MANILA, Philippines – Former Commission on Elections (Comelec) chairman Sixto Brillantes Jr said on Wednesday, June 15, that the law does not prohibit late filing of campaign spending reports.
This comes after the Liberal Party (LP) and its presidential candidate Manuel “Mar” Roxas II were criticized for missing the June 8 deadline for filing their Statement of Contributions and Expenditures (SOCE).
The LP submitted its SOCE 6 days late, while Roxas has yet to submit his. (READ: UNA: Don’t give ‘special treatment’ to Roxas, LP in SOCE filing)
In a series of tweets, Brillantes explained that the provision on the filing of SOCEs under Republic Act 7166 “has been expanded” by Comelec Resolution 9991, “thereby creating some form of confusion” in its enforcement.
Clarification on SOCE Part 3/5 pic.twitter.com/LjjNqmYWnp— Sixto Brillantes Jr. (@ChairBrillantes) June 15, 2016
For instance, Brillantes said “there is nothing in the law that prohibits late filing beyond the 30-day period from election day.” But Rule 10 of Comelec Resolution 9991 states that submissions beyond the June 8 deadline “shall not be accepted.”
Brillantes emphasized that a winning candidate can assume office “only after the filing of his SOCE, which could be effected even beyond the 30-day period mandated by law.”
“It would be absurd to apply the Comelec rule that when the SOCE is not filed on time, Comelec can refuse acceptance of the same, thereby forever preventing the elected official from performing his/her duties,” he said.
Clarification on SOCE Part 4/5 pic.twitter.com/mVbFNAmzjZ— Sixto Brillantes Jr. (@ChairBrillantes) June 15, 2016
The “more equitable interpretation”, he noted, is that the Comelec’s acceptance of SOCEs “should be ministerial, whether defective, incomplete or late.” Penalties for these should be imposed “only after due audit, review, and investigation,” he continued.
“The Comelec cannot arrogate unto itself the power to impose the heavier penalty of disallowing an elected official from entering the duties of his office by simply refusing to accept the SOCEs filed beyond the 30-day period mandated by law,” Brillantes argued.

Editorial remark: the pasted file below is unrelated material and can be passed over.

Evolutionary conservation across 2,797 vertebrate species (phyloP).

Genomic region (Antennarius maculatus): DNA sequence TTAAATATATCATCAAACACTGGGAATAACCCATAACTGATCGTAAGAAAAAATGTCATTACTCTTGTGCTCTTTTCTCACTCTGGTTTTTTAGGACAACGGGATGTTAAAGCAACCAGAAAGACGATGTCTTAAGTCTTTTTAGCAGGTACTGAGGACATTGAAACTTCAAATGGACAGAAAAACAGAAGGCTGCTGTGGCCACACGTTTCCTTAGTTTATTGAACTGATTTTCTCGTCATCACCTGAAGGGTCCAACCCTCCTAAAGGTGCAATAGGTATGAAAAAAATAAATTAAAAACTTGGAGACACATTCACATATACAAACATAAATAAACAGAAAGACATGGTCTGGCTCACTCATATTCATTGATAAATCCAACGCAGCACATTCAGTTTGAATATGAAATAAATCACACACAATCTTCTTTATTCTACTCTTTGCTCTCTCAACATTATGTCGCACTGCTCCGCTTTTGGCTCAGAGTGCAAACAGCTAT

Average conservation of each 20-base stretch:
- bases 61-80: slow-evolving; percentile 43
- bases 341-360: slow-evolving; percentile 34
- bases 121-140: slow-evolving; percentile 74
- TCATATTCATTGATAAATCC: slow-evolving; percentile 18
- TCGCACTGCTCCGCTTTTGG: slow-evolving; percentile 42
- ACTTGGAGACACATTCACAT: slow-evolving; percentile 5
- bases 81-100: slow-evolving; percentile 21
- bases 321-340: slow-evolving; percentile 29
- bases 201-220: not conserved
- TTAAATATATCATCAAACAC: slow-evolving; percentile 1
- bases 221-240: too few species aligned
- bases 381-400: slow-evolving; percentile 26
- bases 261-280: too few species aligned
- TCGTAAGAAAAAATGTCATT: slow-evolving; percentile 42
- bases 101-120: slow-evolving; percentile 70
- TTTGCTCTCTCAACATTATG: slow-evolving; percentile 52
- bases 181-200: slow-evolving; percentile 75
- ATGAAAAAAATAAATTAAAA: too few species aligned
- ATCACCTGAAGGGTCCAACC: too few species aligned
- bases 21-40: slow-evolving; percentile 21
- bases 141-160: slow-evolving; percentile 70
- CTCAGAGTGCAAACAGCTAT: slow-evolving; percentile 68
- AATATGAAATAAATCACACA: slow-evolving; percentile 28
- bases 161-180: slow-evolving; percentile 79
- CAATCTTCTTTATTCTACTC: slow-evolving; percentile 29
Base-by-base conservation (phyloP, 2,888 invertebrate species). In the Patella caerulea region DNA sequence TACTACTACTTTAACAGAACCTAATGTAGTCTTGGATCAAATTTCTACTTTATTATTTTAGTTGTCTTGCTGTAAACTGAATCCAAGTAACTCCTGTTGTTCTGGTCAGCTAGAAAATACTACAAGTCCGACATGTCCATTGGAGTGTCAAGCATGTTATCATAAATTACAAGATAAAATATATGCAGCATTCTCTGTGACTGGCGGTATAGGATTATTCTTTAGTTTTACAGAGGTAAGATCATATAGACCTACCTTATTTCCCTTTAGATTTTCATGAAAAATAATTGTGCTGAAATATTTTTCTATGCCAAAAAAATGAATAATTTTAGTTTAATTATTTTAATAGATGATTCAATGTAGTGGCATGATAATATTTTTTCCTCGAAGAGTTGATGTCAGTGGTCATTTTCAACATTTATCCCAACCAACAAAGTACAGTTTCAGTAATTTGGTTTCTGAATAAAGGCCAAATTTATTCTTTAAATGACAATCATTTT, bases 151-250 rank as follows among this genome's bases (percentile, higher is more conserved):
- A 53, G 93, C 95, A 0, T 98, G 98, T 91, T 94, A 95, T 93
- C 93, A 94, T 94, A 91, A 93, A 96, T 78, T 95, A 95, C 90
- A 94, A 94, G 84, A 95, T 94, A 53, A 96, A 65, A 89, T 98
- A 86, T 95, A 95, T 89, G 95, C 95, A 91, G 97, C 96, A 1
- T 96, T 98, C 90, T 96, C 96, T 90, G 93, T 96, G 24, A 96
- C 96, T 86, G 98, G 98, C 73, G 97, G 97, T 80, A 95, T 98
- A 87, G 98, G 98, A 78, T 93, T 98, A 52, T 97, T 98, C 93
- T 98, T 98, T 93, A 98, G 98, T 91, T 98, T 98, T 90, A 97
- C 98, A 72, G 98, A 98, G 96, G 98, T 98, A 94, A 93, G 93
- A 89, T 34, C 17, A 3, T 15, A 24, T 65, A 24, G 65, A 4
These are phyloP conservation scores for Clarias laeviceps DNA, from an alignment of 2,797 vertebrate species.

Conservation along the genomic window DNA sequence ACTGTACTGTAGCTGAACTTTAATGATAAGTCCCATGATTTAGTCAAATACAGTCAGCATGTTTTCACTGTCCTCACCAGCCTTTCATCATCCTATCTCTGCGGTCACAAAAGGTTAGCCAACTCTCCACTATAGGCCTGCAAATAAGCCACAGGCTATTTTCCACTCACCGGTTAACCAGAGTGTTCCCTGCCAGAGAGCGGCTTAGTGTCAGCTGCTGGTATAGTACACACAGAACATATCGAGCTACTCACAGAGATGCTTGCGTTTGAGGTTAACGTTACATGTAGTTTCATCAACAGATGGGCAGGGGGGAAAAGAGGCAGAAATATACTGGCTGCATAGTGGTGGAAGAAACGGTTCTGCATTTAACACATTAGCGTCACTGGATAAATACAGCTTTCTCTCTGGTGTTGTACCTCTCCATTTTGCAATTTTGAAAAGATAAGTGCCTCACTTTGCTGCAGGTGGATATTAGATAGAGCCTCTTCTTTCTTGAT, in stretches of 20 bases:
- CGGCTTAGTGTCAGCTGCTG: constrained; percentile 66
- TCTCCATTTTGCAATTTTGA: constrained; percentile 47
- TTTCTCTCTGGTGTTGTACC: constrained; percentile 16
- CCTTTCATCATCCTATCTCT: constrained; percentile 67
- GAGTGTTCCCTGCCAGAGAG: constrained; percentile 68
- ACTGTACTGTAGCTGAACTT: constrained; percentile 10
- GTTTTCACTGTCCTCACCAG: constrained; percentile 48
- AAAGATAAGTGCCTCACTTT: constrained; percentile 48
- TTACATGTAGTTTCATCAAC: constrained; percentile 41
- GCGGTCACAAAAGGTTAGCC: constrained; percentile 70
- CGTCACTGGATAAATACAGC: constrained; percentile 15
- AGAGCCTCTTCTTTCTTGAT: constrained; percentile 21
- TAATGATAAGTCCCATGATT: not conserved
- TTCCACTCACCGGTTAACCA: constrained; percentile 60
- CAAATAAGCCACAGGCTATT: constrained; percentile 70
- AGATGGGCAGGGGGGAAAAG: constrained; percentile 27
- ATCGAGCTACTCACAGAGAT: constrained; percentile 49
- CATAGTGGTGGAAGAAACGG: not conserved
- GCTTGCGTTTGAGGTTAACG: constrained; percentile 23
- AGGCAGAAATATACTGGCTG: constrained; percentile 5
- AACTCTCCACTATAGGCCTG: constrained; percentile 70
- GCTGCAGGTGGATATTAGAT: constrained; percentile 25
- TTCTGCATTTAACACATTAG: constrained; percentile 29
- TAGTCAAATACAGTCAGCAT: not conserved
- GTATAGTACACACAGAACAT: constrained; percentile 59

He added that the law “imposes a mere administrative fine” for failure to file a SOCE, in addition to a winning candidate not being allowed to assume office. “It is inequitable to impose the same penalty for non-filing to candidates who file their SOCEs beyond the 30-day period,” he said.
Brillantes also noted that “nowhere in the law is there a requirement for personal filing.” Under Comelec Resolution 9991, filing of SOCEs must be done in person or through duly authorized representatives. It also disallowed submissions via mail or courier.
Clarification on SOCE Part 5/5 pic.twitter.com/7dURVw9e5g— Sixto Brillantes Jr. (@ChairBrillantes) June 15, 2016
Only party treasurer ‘liable’
As for non-compliant political parties, Brillantes said the party treasurer “should be the one penalized.”
Besides paying the administrative fine in case of non-filing, the treasurer would be “disallowed from entering the duties of his office if he himself is an elected official [or] winning candidate.”
“It would be absurd to interpret the provision of law on [the] failure of the political party to file SOCE to be penalizing all winning candidates nominated by the said political party,” he said.
Under Comelec Resolution 9991, winning bets cannot assume office not only if he or she has not filed a SOCE but also if the political party that nominated him or her failed to file its SOCE. The poll body cited Section 14 of RA 7166 as basis.
Vice President-elect Leni Robredo ran under the LP banner in the 2016 polls, as well as 5 winning senators.
Finally, while Brillantes agreed that the Comelec should follow the law, he said its interpretation must not be expanded. “Rather, logic and reason, fairness and equity should always be applied.”
Brillantes was Comelec chairman from 2011 to 2015. He was succeeded by Andres Bautista.
The Comelec on Thursday, June 16, will decide on the LP’s request to extend the SOCE filing period by 14 days.
Here are the first two parts of Brillantes’ tweets, citing the provision on SOCE filing in Section 14 of Republic Act 7166 and the rules set in Comelec Resolution 9991 for the May 2016 polls.
Clarification on SOCE 1/5 pic.twitter.com/vBqFL009XN— Sixto Brillantes Jr. (@ChairBrillantes) June 15, 2016
Clarification on SOCE Part 2/5 pic.twitter.com/6INiDoan6t— Sixto Brillantes Jr. (@ChairBrillantes) June 15, 2016